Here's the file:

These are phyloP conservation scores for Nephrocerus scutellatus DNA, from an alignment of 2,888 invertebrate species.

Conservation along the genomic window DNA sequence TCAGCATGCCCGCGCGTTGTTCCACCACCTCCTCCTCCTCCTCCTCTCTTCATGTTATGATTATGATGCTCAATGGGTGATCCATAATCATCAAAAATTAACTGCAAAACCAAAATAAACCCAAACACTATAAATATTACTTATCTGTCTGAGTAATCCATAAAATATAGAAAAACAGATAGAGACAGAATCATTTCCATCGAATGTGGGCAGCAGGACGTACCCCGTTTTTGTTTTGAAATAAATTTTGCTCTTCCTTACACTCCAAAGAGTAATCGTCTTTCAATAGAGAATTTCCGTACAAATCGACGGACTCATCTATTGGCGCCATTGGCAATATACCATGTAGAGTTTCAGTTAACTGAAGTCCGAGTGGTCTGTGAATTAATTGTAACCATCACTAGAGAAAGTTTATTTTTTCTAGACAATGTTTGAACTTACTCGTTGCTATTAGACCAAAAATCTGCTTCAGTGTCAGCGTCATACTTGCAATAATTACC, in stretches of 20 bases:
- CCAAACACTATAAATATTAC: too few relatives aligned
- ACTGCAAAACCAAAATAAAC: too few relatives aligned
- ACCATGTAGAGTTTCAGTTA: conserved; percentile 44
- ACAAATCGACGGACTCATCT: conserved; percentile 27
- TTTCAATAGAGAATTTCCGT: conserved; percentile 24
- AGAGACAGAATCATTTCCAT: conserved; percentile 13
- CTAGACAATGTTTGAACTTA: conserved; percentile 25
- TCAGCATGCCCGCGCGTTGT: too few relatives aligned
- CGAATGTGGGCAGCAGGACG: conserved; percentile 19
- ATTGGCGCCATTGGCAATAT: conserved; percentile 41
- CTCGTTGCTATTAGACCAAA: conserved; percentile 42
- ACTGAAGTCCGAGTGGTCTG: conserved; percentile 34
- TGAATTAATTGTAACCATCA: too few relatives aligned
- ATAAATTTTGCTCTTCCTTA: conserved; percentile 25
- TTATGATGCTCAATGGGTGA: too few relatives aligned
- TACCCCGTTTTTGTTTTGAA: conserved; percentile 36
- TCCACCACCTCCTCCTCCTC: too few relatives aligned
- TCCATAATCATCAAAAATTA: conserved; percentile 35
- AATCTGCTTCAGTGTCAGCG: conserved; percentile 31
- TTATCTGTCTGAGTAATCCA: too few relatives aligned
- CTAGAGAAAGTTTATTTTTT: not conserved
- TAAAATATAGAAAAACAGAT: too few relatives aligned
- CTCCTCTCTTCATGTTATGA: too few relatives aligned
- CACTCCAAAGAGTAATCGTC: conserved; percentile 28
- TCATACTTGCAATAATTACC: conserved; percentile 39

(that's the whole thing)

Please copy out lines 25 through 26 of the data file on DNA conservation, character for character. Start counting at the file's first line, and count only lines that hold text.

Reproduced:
- CTCCTCTCTTCATGTTATGA: too few relatives aligned
- CACTCCAAAGAGTAATCGTC: conserved; percentile 28